Incoming, top-of-atmosphere (TOA) shortwave flux radiation, shows energy received from the sun (26–27 Jan 2012).

Energy budget[edit]

A Sankey diagram illustrating the Earth's energy budget described in this section – line thickness is linearly proportional to relative amount of energy.[6]

In spite of the enormous transfers of energy into and from the Earth, it maintains a relatively constant temperature because, as a whole, there is little net gain or loss: Earth emits via atmospheric and terrestrial radiation (shifted to longer electromagnetic wavelengths) to space about the same amount of energy as it receives via insolation (all forms of electromagnetic radiation).

To quantify Earth's heat budget or heat balance, let the insolation received at the top of the atmosphere be 100 units (100 units = about 1,360 watts per square meter facing the sun), as shown in the accompanying illustration. Called the albedo of Earth, around 35 units are reflected back to space: 27 from the top of clouds, 2 from snow and ice-covered areas, and 6 by other parts of the atmosphere. The 65 remaining units are absorbed: 14 within the atmosphere and 51 by the Earth's surface. These 51 units are radiated to space in the form of terrestrial radiation: 17 directly radiated to space and 34 absorbed by the atmosphere (19 through latent heat of condensation, 9 via convection and turbulence, and 6 directly absorbed). The 48 units absorbed by the atmosphere (34 units from terrestrial radiation and 14 from insolation) are finally radiated back to space. These 65 units (17 from the ground and 48 from the atmosphere) balance the 65 units absorbed from the sun in order to maintain zero net gain of energy by the Earth.[6]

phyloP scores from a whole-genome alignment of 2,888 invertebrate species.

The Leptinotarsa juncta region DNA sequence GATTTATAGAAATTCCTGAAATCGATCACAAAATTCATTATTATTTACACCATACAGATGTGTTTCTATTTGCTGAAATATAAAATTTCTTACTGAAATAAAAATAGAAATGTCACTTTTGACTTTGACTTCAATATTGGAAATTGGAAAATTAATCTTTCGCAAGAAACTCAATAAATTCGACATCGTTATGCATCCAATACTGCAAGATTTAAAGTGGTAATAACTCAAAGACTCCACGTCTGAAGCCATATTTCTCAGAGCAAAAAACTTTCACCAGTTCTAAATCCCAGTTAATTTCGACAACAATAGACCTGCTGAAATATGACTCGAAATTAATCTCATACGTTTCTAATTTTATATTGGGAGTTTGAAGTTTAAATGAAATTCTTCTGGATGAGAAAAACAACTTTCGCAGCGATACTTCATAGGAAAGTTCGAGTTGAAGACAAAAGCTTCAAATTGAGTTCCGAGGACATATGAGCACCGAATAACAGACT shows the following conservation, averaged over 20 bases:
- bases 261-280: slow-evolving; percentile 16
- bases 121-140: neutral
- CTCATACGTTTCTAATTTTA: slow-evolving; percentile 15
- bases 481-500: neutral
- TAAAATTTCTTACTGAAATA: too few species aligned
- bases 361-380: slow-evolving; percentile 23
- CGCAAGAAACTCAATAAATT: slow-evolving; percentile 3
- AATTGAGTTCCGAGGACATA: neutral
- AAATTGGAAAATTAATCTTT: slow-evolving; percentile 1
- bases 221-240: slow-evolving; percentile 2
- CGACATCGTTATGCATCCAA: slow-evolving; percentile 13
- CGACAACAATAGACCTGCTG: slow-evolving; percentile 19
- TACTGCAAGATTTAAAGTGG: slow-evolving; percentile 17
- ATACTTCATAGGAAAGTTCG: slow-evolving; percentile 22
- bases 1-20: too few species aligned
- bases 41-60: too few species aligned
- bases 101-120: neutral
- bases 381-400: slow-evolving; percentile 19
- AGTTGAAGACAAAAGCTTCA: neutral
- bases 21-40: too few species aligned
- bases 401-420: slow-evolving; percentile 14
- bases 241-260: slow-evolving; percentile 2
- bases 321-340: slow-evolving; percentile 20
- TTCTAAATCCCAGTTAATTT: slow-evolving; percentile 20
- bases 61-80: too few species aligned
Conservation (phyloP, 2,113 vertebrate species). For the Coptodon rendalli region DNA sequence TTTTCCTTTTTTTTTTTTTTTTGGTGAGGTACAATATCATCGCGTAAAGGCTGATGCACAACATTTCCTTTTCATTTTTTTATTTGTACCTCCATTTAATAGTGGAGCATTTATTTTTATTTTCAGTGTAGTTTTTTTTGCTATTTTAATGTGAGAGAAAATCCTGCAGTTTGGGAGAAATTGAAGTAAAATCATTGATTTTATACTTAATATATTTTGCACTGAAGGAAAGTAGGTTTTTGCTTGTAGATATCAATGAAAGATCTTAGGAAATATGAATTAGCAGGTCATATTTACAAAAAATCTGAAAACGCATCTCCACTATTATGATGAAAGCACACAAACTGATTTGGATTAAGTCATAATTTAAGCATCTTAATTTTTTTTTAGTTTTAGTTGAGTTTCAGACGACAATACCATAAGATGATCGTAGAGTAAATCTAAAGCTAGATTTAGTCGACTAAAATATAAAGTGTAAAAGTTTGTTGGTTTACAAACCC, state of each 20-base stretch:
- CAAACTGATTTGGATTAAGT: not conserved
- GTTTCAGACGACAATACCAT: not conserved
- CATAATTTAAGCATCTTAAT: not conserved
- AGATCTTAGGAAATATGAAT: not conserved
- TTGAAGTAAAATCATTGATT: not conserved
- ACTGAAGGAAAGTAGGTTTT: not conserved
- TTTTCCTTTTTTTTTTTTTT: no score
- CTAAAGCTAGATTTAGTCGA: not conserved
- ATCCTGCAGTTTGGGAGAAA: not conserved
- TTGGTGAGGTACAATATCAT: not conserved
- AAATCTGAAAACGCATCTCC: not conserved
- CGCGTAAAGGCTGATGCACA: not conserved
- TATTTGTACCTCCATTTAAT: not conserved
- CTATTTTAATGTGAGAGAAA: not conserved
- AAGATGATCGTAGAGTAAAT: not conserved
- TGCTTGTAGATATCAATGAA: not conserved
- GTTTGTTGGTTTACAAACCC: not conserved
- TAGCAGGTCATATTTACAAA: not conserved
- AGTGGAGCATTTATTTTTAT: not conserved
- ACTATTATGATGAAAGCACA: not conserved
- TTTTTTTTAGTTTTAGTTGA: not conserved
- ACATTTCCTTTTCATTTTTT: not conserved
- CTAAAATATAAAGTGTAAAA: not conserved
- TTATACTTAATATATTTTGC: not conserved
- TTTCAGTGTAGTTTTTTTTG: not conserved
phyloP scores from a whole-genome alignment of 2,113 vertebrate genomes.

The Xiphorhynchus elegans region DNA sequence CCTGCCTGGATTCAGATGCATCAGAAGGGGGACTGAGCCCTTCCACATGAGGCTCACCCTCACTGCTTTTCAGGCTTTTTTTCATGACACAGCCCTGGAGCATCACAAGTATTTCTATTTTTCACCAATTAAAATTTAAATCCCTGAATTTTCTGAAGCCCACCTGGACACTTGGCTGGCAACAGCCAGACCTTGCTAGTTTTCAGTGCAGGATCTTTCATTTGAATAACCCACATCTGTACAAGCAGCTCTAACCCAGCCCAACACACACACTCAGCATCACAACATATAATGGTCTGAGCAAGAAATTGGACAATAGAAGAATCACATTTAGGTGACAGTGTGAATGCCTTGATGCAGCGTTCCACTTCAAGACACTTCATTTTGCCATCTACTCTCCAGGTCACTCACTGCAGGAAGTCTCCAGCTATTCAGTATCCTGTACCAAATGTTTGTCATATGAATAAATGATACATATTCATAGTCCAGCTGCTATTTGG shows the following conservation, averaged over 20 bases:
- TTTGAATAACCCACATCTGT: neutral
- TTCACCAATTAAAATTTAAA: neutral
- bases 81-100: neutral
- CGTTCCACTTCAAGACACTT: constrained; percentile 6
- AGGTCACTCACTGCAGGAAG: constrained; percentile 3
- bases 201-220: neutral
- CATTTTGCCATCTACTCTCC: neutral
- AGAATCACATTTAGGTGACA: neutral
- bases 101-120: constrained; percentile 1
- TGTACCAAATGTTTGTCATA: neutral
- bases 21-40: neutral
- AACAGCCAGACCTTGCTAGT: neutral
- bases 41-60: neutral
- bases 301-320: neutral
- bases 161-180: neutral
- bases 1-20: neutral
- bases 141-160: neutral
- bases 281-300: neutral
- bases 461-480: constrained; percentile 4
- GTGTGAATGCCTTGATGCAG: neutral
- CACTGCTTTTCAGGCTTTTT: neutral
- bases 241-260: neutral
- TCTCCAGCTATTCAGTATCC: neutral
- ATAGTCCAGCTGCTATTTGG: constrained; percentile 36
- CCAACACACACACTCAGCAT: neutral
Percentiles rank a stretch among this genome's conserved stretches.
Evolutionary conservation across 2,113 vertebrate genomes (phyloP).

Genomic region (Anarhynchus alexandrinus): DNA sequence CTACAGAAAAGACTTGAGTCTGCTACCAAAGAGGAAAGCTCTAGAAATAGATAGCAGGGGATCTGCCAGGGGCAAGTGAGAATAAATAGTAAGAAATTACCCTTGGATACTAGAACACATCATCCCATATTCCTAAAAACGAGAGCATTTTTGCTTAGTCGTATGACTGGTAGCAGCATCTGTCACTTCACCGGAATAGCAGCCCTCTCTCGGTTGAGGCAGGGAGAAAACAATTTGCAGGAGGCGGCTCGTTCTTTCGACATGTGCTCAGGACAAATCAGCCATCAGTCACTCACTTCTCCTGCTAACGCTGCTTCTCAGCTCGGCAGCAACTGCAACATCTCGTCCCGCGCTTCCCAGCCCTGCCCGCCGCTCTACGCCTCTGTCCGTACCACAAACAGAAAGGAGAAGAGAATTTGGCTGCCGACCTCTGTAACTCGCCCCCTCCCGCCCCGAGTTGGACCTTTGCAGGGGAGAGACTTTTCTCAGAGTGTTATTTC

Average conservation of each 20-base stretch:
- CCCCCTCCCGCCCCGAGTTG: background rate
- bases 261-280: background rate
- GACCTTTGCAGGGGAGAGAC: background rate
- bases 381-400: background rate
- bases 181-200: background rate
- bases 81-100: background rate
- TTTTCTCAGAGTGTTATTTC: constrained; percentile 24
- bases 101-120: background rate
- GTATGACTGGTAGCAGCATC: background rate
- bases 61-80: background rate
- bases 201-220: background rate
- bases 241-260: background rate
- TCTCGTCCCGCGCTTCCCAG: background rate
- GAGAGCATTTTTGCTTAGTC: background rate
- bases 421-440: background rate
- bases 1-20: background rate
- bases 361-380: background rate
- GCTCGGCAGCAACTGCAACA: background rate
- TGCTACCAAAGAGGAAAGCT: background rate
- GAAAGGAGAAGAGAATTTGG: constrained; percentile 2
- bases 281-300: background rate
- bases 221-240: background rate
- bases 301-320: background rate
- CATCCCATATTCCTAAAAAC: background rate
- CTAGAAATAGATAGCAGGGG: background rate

Incoming radiant energy (shortwave)[edit]